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Criminal Defense Attorneys

Two Convictions for Violating a Restraining Order Expunged

In 2018, our client, then 43, was going through a rough patch with his wife, who was having an affair.  Our client was trying to preserve the family for the couple’s two young kids, but his good faith efforts backfired on him.

In the first case, in May 2018, the Torrance Police Department arrested him on suspicion of committing four misdemeanors, arising out of a civil protective order our client’s wife had obtained against our client in an earlier domestic violence case where he was convicted of domestic violence.  Our client had gone over to his wife’s house for a birthday party for one of his children and was told to leave by his wife, but he refused and the police were called.

The Torrance City Prosecutors’ Office later charged him in a criminal complaint with two counts of violating Penal Code § 273.6(a) (violation of a criminal protective order issued in a criminal case for domestic violence) and two counts of violating Penal Code § 166(a)(4) (violation of a court order arising out of the same criminal case).  However, when the case resolved through a plea bargain, the City Prosecutor dismissed three counts and our client pleaded no contest to just one count of violating Penal Code § 166(a)(4).

The terms of the plea bargain were that our client was placed on three years of summary probation on the following terms and conditions: payment of a court fine of $720 (this includes the $500 contribution to a battered women’s shelter); enrollment in and completion in a 52-week domestic violence treatment program (also called a batterer’s program); performance of eight hours of community service, payment of a domestic violence fund of $500 and service of two days in Los Angeles County Jail, less credit for two days.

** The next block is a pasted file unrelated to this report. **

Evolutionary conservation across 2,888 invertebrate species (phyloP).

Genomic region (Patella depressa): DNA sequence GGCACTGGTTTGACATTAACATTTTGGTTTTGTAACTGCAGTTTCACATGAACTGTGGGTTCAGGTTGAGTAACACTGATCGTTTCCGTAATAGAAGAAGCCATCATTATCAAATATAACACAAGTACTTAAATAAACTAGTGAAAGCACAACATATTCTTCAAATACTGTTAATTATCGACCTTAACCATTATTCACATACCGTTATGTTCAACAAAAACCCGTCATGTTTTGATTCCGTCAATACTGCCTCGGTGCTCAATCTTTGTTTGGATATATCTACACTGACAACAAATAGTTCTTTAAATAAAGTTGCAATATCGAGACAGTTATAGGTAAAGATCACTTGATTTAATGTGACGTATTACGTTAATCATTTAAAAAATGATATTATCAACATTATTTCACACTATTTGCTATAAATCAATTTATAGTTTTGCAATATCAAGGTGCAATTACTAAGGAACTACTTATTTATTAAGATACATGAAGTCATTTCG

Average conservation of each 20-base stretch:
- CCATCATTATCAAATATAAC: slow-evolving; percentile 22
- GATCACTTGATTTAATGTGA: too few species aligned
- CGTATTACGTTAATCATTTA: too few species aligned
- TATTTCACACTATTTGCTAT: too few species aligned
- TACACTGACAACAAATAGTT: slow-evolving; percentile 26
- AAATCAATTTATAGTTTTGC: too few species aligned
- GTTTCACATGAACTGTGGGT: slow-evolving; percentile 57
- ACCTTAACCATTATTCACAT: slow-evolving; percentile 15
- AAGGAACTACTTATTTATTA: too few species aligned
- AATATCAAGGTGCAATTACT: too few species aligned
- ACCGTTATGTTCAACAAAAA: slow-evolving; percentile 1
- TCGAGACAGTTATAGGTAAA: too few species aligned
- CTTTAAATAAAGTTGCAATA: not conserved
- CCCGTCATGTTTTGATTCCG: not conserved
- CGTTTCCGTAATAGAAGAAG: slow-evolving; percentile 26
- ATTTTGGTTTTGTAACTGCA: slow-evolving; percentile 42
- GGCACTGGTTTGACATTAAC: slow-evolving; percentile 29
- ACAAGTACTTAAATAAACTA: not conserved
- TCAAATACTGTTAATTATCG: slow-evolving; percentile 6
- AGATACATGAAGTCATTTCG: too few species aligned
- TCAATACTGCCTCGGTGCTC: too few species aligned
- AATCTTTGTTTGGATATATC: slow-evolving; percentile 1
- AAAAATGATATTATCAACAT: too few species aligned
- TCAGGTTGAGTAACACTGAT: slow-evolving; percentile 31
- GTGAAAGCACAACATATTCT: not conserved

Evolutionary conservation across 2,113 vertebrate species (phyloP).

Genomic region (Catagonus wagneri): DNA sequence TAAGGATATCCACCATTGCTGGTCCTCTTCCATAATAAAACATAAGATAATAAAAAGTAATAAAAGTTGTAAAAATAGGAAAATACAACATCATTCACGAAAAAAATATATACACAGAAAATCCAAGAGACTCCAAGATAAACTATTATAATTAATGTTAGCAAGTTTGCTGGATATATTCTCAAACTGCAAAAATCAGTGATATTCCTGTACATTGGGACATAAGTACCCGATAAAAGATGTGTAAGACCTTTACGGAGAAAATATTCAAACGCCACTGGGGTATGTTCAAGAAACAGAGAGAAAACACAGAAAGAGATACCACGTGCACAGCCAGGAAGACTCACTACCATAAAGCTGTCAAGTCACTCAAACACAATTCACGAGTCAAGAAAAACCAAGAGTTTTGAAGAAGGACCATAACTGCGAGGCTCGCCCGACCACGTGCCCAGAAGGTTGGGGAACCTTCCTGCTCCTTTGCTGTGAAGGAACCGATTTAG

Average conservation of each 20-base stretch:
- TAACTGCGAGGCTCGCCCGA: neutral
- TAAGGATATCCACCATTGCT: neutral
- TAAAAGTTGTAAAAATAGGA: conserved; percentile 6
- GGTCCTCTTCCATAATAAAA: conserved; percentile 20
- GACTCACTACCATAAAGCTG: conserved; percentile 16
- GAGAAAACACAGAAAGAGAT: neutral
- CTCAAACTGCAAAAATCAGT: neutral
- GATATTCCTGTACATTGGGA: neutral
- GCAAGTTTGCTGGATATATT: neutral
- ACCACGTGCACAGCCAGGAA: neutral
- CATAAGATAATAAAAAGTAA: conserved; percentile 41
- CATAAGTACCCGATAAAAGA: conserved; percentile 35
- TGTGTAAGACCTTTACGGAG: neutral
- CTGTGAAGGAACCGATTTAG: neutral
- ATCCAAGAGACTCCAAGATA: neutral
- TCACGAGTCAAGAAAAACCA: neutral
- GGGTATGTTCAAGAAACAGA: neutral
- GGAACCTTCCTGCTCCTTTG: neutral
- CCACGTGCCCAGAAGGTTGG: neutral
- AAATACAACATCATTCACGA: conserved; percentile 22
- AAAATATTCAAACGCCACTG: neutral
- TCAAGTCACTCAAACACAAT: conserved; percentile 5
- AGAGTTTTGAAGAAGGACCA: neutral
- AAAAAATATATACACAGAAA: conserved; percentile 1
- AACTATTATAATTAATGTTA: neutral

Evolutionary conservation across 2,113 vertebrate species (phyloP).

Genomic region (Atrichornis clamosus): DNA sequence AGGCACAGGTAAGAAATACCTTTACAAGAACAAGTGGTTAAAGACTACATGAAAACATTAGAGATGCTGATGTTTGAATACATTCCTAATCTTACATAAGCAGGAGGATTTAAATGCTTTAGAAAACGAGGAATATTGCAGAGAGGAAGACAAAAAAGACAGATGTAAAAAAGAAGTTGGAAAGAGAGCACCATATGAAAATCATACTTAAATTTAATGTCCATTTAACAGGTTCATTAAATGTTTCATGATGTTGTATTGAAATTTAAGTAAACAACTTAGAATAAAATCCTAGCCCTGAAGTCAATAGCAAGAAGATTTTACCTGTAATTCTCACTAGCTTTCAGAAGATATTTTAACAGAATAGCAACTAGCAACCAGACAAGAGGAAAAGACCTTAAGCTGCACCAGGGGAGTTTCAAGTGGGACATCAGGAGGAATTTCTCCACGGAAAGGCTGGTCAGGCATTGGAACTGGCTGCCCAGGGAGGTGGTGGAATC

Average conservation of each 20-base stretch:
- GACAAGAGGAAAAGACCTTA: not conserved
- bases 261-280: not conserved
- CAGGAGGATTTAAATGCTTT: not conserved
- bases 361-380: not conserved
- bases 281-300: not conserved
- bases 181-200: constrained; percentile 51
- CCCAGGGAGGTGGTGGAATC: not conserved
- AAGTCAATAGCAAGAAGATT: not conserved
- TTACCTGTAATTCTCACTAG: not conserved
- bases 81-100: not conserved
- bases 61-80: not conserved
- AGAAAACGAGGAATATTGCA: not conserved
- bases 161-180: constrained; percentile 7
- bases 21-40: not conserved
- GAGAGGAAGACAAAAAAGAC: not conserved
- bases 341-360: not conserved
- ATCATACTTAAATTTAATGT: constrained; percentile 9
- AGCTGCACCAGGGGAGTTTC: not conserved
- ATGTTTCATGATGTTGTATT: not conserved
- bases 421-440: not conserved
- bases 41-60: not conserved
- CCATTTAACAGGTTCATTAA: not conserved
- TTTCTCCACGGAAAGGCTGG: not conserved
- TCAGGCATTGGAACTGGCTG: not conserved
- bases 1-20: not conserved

In the second criminal complaint, the underlying facts were that our client went back over to the same house the very next day after he called his daughter and she did not answer his calls.  The client became concerned about her safety, so he went over to the house and literally witnessed his wife engaging in sexual intercourse with a man our client did not know.  

Our client was extremely angry at his wife for having such a relationship because of the influence this would have on their children and told his wife this.  The wife tried to push our client out of the house and our client resisted her efforts.  The wife then called the police and our client was arrested again for violation of 166(a)(4), as well as Penal Code § 242 (“battery”) and § 243(e)(1) (“battery upon a spouse or former spouse, girlfriend or someone with whom one shares a child”), even though our client was merely acting in self-defense.  

The Torrance City Prosecutor’s Office then charged our client in a second, separate complaint for such violations and after nine months of negotiating, our office resolved the second case, also for one count of violating Penal Code § 166(a)(4).